Happy Mardi Gras! Maybe next year I can convince Rochester to hold a second line parade on this important New Orleans feast day. Otherwise I gotta get me back to my Mondo Kayo. A wonderful friend sent me a post card with a quotation from Chris Rose on what Mardi Gras means…
…”It is annual front porch crawfish boils hours before the parades so your stomach and attitude reach a state of grace; it is returning to the same street corner, year after year, and standing next to people whose names you may or may not even know but you’ve watched their kids grow up in this public tableau and when they’re not there, you wonder; it is dressing your dog in a stupid costume and cheering when the marching bands go crazy and clapping and saluting the military boys and girls when they crisply snap to. .. it’s mad piano professors converging on our city from all over the world and banging the ‘88s until dawn and laughing at the hairy-shouldered men in dresses too tight and stalking the Mardi Gras Indians under Claiborne overpass… it’s wearing frightful color combinations in public. Mardi Gras is the love of life. It is the harmonic convergence of our food, our music, our creativity, our eccentricity, our neighborhoods, and our joy of living, All at once.”
And, it is contagious. Once a New Orleanian, you never cease to take the spirit of Mardi Gras with you into whatever corners of the world may find you. I know this is a humdrum Tuesday for most the rest of the country, but no’mm-mm, not for me. Today is holy.
Love. Peace. And Barbeque.
Red Beans and Rice
1 lb. dried small red beans (kidney beans), rinsed and soaked in water overnight, unless you don’t want to—you can just cook the whole thing longer—matter of preference.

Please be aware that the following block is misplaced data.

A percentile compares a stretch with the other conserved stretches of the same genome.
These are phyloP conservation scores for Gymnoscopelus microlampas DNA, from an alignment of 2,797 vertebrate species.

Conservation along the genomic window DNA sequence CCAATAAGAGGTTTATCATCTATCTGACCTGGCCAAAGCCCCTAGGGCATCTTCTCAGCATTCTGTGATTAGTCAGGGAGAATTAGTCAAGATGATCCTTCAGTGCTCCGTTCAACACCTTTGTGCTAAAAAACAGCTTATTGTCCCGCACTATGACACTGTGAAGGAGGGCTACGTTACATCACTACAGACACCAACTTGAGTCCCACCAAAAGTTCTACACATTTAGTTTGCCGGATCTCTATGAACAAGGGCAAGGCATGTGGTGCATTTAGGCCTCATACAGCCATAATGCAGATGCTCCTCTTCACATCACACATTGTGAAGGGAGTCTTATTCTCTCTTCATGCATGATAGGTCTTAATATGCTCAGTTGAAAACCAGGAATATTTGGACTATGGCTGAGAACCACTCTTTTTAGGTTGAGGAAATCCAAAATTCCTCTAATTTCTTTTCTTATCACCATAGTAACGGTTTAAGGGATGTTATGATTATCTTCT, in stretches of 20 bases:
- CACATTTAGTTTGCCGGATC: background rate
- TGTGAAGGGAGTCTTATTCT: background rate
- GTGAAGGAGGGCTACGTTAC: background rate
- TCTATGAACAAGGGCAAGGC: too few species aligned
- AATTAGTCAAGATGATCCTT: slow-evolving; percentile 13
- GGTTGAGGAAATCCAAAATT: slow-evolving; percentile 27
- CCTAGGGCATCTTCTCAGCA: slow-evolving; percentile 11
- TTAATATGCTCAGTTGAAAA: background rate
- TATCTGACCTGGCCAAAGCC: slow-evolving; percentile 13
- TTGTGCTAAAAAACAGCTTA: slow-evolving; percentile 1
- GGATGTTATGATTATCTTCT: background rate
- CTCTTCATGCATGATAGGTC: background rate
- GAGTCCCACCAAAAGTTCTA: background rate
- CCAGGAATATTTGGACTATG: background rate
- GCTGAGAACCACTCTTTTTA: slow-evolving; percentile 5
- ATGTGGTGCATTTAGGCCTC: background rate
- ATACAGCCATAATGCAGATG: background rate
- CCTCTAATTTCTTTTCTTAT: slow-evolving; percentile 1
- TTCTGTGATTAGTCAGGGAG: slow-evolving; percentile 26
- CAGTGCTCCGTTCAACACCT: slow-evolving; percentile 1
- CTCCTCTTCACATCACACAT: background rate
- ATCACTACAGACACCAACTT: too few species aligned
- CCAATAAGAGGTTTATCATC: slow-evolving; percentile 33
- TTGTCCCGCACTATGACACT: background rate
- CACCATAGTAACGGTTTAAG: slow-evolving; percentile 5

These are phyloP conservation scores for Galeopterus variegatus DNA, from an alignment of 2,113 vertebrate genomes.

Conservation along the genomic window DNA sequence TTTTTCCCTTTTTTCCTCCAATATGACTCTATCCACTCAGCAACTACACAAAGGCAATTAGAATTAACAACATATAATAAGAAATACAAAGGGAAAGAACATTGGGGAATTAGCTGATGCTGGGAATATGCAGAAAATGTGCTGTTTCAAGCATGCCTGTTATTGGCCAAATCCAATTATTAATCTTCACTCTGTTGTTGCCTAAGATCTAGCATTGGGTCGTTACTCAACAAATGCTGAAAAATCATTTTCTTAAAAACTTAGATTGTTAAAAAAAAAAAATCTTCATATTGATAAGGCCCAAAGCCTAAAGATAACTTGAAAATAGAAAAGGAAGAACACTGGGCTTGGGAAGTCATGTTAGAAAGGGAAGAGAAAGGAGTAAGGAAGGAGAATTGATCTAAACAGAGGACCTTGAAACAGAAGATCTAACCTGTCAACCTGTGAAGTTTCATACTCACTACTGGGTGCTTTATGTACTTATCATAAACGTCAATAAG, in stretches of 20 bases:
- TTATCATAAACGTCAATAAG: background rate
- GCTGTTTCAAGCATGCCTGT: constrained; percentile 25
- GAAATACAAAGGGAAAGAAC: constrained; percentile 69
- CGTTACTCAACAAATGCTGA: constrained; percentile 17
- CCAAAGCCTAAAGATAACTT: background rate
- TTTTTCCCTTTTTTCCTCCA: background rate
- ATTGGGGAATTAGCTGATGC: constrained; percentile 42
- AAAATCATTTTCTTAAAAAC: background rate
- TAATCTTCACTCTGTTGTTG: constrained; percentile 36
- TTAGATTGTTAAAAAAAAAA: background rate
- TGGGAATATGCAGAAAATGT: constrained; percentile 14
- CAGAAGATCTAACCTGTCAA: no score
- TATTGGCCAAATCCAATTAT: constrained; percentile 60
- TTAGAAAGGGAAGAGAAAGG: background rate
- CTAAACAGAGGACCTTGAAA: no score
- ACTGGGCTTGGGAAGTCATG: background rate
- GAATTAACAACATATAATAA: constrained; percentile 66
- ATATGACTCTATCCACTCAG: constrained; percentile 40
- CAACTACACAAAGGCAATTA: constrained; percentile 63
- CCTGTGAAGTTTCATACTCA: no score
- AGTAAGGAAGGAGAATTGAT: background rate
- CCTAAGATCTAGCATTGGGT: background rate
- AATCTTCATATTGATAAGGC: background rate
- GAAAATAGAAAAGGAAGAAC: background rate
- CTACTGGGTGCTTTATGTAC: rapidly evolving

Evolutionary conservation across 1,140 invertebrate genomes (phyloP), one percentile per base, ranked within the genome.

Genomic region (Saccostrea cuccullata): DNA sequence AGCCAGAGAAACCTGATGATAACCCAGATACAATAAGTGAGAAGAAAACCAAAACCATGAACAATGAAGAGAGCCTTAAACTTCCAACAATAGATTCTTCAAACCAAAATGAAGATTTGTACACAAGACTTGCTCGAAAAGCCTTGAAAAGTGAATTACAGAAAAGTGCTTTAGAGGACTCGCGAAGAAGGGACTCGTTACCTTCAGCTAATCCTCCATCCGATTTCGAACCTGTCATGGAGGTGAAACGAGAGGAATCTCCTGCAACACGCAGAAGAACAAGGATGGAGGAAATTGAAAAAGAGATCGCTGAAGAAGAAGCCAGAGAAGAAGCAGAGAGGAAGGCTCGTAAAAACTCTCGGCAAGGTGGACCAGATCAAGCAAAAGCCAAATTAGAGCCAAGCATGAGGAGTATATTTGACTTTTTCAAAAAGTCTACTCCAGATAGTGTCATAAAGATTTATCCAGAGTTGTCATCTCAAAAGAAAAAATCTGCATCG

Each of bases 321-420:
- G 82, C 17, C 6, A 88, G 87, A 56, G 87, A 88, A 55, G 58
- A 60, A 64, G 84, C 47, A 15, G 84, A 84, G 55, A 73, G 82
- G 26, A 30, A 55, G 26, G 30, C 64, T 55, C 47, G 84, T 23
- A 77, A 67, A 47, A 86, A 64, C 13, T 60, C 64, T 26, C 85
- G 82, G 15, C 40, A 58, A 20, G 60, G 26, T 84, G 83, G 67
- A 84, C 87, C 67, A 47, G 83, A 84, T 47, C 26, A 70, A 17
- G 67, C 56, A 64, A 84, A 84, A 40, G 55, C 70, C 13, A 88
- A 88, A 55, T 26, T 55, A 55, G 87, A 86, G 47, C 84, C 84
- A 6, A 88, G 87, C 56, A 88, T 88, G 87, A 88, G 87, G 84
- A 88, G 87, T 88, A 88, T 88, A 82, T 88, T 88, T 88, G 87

2 smoked ham hocks
2 tbsp olive oil (or bacon grease, what have you)
2 onions, diced
1 red or green bell pepper, seeded, and diced
2 ribs celery, chopped
2 tsp. minced garlic
3 whole bay leaves
2 tbsp basil
2 tbsp oregano
2 tbsp sweet paprika
1 tbsp thyme
2 tsp garlic powder
½ tsp salt, or to taste
1 tsp ground black pepper
2 green onions, chopped
5 cups cooked rice, brown is better for you
Cayenne pepper or Tabasco sauce, optional
Heat onions, green peppers, garlic, and celery on a skillet in olive oil, ten minutes or so, until soft. Add this mix to a crockpot, with red beans, ham hocks, and bay leaves. In a small bowl, combine the spices and add 4 tbsp of the spice mix to the crockpot. Cover the mixture with water (about 2-3 quarts) and turn on the crock pot to High. Stir periodically and add water if needed to keep the beans covered. Cook for as long as you want… but keep tasting and add more spice mix if you would like. After several hours, remove the ham hocks, put some of the meat back in the pot if you would like. Remove once cup of beans from the pot and mash them until creamy—add them back to the pot for additional creaminess if desired. Remove the cover for the final 30-60 minutes, or until the sauce is the thickness you prefer. Serve over rice and sprinkle with green onions. Assemble your spices and marvel at the confetti of it all.
In the same pot, cook the bacon until crisp, and remove to the dish with the other meats. Cook the andouille slices until browned, and add to the bacon, etc. In the bacon fat, sauté the onion, bell pepper and celery until softened. Add the garlic, oregano and thyme, and stir for a minute or so. Stir in the reserved 6 cups of liquid, the beans, bay leaves and Cajun seasoning. Bring to a boil, lower heat to a simmer, cover and cook until the beans are tender and the liquid is beginning to thicken. This may take anywhere from 2-4 hours depending on whether or not you soaked the beans overnight. Remove the cover and simmer until thickened, probably another 30 minutes.
Stir in the turkey, ham, bacon and sausage. Taste and add salt, pepper, more Cajun seasoning, Tabasco and/or cayenne as desired. Heat the meat through and serve over hot fluffy white rice.
Oven method: If desired, once the beans and seasonings are added, the pot may be covered and cooked in a 300° oven instead of on the stovetop. Remove the cover for the last half hour, and then add meat, etc. as above.
I would love to know who put the bead-bestrewn monkey on my front door. I’ll give you a prize if you fess up.